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It’s never hard for investors to find the negative. At the beginning of 2019, market analysts were pointing to any number of geo-political and economic events with the capacity to send markets into a tailspin. The US-China trade dispute was the headline act for the simple reason any ramifications would be political and economic on a global scale.
But the list also included the Korean peninsula (think “rocket man”), Brexit, the Middle East and Venezuela and their impact on the oil price, and a slowing Chinese economy. There was even analyst talk of the US economy going backwards, and perhaps sliding into recession in 2020.
Yet with the curtain falling on 2019, none of these events rattled investor confidence. This calendar year has seen Australia’s all-ordinaries index ahead 18.8 per cent, the US key market barometer, the S&P 500, up 25.5 per cent, and even in a Brexit-fixated Britain the Footsie 100 gained 6.9 per cent.
So, what’s the lesson for investors? First and foremost, market analysts and economists don’t always get it right, and, even when they do, it doesn’t mean markets respond accordingly. Analysts on the cusp of 2019 predicting bull markets were few and far between. But the geo-political fears they highlighted to paint their doomsday scenarios held no fears for investors. And history tells us they rarely do.
Since World War 11, there have been four major share-market crashes –1973-74, 1987, the dot-com bubble of 2000, and the 2008 GFC – and none was the product of a geo-political event. Further back, when Wall Street crashed in 1929, the world was relatively benign; Hitler was four years from power and Japan’s territorial ambitions were isolated to a divided and bankrupt China. It was largely economic events that saw markets struggle in the 1930s.
In the eight decades between 1930 and 2010 and using the US S&P 500 as the bellwether index for global share-market activity, the 1930s was one of only two decades over this period that saw equity market returns retreat. The other was 2000-09 where the GFC was the prime culprit.
Over this 80 years, geo-political events have rocked markets – not derailed them. The US market soon rallied after Pearl Harbor; indeed, the 1950s bull market started well before World War 11 ended. Korea, the Cold War, Vietnam, the Cuban missile crisis (1962), numerous Middle East conflicts, the fall of the Berlin Wall, even September 11, have had little sustained impact on markets. No, the four market crashes since World War 11 were largely unrelated to politics.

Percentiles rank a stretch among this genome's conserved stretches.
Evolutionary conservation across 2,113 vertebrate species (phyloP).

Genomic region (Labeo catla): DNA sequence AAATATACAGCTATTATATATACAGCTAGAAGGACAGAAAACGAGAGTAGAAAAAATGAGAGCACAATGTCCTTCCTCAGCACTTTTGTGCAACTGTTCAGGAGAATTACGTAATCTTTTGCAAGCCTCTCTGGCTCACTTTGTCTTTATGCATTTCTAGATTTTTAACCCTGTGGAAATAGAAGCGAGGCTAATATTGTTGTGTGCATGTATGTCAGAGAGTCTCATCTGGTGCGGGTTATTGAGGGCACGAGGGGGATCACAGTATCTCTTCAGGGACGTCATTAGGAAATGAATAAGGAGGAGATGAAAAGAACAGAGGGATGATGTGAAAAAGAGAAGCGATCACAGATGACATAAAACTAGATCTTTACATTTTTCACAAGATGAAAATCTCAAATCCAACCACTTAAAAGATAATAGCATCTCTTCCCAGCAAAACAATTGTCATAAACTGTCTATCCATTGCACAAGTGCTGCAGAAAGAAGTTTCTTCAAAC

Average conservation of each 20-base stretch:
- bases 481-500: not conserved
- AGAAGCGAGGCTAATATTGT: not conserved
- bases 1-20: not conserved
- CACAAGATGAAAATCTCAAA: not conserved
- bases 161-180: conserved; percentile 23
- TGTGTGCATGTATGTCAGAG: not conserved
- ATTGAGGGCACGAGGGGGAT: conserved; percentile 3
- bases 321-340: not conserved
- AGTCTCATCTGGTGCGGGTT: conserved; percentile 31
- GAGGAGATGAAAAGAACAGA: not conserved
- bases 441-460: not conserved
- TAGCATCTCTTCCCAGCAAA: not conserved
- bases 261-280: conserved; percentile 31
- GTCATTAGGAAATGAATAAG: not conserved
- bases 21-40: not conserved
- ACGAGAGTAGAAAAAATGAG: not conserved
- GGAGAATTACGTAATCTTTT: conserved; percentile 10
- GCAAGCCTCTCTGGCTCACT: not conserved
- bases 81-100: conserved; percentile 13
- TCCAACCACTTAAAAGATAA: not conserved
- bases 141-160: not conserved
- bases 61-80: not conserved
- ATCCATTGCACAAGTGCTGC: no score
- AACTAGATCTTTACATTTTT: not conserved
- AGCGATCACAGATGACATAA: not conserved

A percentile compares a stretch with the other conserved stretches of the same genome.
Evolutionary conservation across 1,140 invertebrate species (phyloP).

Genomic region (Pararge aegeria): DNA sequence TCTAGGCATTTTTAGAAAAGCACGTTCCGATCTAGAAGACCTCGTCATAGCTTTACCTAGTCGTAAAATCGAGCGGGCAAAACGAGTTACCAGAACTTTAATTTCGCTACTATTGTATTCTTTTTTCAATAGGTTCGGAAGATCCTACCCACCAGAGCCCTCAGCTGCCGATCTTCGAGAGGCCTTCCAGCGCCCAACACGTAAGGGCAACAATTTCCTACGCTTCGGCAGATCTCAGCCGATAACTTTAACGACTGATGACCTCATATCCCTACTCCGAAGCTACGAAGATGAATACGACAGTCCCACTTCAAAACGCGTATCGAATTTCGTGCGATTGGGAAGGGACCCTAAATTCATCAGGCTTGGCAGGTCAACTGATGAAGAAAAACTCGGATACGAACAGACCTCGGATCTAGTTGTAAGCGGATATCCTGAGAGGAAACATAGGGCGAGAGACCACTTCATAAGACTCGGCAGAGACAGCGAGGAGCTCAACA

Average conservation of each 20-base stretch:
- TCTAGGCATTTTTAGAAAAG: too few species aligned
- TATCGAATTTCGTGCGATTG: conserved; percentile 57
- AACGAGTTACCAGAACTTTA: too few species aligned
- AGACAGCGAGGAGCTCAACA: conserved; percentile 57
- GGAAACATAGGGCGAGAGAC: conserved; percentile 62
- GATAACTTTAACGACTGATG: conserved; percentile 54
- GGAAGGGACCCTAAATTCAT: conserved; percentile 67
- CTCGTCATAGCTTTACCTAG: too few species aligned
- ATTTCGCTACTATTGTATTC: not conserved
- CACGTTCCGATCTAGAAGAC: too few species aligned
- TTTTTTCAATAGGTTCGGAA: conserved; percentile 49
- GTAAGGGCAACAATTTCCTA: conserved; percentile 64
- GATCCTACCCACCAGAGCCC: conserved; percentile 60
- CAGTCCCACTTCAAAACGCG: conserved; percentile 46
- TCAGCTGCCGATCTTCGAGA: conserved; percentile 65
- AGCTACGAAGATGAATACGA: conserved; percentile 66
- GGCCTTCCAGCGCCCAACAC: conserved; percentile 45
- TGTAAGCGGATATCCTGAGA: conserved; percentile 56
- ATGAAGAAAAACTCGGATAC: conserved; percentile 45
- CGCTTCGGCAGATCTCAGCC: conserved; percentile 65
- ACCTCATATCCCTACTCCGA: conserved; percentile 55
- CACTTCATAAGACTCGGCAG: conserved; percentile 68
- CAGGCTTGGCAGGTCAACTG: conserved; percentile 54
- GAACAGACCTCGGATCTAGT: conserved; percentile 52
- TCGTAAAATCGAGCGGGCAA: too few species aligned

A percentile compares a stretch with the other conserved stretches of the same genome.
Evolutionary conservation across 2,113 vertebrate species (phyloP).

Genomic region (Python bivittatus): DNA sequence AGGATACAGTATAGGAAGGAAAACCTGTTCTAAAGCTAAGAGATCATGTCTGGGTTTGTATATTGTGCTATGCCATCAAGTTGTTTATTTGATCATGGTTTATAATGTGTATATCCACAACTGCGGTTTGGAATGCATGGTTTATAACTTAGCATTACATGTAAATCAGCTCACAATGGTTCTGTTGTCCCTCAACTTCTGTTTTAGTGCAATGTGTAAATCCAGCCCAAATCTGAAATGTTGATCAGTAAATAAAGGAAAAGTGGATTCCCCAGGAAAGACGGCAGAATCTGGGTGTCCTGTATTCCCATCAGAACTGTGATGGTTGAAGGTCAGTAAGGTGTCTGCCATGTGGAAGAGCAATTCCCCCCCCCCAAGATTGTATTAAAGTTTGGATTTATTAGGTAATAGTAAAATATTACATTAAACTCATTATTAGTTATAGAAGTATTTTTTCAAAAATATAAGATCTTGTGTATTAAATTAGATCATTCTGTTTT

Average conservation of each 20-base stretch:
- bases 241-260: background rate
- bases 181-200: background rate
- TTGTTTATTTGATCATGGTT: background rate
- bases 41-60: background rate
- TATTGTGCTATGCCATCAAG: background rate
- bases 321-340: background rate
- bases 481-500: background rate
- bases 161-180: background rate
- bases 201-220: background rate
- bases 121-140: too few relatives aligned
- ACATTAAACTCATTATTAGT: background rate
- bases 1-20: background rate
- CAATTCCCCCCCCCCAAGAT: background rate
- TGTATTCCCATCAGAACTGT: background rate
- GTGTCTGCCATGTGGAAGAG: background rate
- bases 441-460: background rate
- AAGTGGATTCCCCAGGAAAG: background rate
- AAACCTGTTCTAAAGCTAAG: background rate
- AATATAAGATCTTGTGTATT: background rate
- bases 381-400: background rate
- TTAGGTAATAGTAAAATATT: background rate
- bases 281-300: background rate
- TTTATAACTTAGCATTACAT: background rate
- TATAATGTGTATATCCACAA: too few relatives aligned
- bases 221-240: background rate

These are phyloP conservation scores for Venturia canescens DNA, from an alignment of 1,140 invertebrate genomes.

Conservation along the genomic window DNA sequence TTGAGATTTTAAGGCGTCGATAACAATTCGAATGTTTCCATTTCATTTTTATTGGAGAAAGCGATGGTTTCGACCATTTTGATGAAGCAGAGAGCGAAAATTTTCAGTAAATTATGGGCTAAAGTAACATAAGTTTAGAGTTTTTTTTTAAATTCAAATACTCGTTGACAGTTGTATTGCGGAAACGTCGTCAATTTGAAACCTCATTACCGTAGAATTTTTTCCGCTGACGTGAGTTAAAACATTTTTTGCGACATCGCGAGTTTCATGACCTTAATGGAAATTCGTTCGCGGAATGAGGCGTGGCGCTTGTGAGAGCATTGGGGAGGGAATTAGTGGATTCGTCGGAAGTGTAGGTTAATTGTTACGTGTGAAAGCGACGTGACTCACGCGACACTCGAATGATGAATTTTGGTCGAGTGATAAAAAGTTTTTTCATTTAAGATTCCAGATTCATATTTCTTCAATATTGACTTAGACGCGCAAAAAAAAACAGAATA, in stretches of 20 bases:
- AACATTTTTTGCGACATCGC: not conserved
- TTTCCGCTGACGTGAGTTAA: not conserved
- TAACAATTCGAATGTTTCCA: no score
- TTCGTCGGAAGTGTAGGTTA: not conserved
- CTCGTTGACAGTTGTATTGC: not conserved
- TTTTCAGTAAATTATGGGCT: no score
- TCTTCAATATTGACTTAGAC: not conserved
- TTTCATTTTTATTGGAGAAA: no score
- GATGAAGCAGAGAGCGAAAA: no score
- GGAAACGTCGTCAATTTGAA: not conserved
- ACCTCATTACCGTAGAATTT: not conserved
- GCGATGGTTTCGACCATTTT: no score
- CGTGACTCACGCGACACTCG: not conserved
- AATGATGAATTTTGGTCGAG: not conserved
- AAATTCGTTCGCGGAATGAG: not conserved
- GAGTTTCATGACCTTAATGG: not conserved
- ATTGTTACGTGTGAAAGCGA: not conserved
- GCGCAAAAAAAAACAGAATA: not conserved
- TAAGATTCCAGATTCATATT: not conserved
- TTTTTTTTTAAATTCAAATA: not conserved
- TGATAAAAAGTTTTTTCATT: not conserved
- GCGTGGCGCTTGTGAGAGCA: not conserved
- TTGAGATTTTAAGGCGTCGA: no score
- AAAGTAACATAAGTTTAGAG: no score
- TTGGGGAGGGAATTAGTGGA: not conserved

Today, as share-markets respond from one Trump tweet to the next, investors need to remind themselves how resilient markets are, and how its economics, not politics, that usually precedes a bears’ picnic. When former US President Bill Clinton famously said during the 1992 election campaign, “it’s the economy, stupid”, it seems investors worked this out long before.
So, what’s the outlook for 2020? Well, in a presidential election year, especially one that promises to be as bitter as this one, expect short-term market volatility. But for reasons discussed, it’s a sideshow – not the main game.
Economically, there’s ground for optimism; the prospect of improved US-China trade relationships, fading fears of a global recession, corporate results in the US and Europe meeting or exceeding (admittedly low) expectations and a range of economic data not showing any material worsening. As one analyst quipped, “Not so bad is the new good”.
In the US, manufacturing is struggling. But the housing market is robust, consumer spending, the mainstay of the economy, healthy on the back of a tighter labour market, and a strong services sector. Outside the US, resilient emerging markets growth is supporting the global economy. Even Europe is showing signs of investor confidence after several difficult years.
None of these positive trends is to say the share-markets in 2020 will experience a repeat performance of 2019; markets have priced in most of the good news and it would need something significant for the bullish sentiment to strengthen further.
Certainly, in Australia it’s hard to pinpoint such an event that would ignite buying like 2019. Similar to overseas, there are economic signs the sluggish growth of recent times might pick up with analysts predicting a stronger housing market, an ongoing export boom, and the impact of infrastructure spending. But consumers remain wary, symbolised by the fact they have banked, not spent, their tax cuts. Horrific bush fires and a crippling drought are further head winds to be navigated.
It was the famous US economist, John Kenneth Galbraith, who said “the only function of economic forecasting is to make astrology look respectable”. So, perhaps the best advice for investors for 2020 is simply this: ignore the experts’ predictions and focus on what you can get right – asset allocation, capital preservation and income protection.
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